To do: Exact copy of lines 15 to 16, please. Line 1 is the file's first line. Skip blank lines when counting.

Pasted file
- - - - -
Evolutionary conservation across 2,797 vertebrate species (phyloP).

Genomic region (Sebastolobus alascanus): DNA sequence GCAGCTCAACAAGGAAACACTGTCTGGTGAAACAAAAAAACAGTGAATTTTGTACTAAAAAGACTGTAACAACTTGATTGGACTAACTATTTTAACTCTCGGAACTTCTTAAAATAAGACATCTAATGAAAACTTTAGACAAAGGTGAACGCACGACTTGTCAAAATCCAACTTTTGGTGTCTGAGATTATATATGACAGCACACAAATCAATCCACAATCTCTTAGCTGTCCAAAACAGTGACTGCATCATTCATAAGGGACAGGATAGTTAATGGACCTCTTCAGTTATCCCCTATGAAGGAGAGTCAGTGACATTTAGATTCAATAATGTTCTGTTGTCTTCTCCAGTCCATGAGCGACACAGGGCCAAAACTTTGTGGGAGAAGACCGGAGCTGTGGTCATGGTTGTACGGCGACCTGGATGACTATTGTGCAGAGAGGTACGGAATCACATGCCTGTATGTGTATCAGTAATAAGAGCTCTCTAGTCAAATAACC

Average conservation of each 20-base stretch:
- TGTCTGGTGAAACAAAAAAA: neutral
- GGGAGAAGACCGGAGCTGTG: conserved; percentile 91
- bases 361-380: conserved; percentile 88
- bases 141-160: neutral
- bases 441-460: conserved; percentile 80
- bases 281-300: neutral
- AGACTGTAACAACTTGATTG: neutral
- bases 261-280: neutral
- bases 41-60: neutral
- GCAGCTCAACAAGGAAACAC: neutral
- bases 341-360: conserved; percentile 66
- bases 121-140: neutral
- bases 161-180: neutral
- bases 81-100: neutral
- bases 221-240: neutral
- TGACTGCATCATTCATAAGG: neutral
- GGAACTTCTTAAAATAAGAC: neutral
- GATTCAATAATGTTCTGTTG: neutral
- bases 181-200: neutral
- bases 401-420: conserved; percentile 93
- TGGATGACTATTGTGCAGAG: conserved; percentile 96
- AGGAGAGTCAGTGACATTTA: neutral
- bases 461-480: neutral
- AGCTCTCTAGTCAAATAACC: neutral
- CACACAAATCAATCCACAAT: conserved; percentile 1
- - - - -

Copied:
- bases 121-140: neutral
- bases 161-180: neutral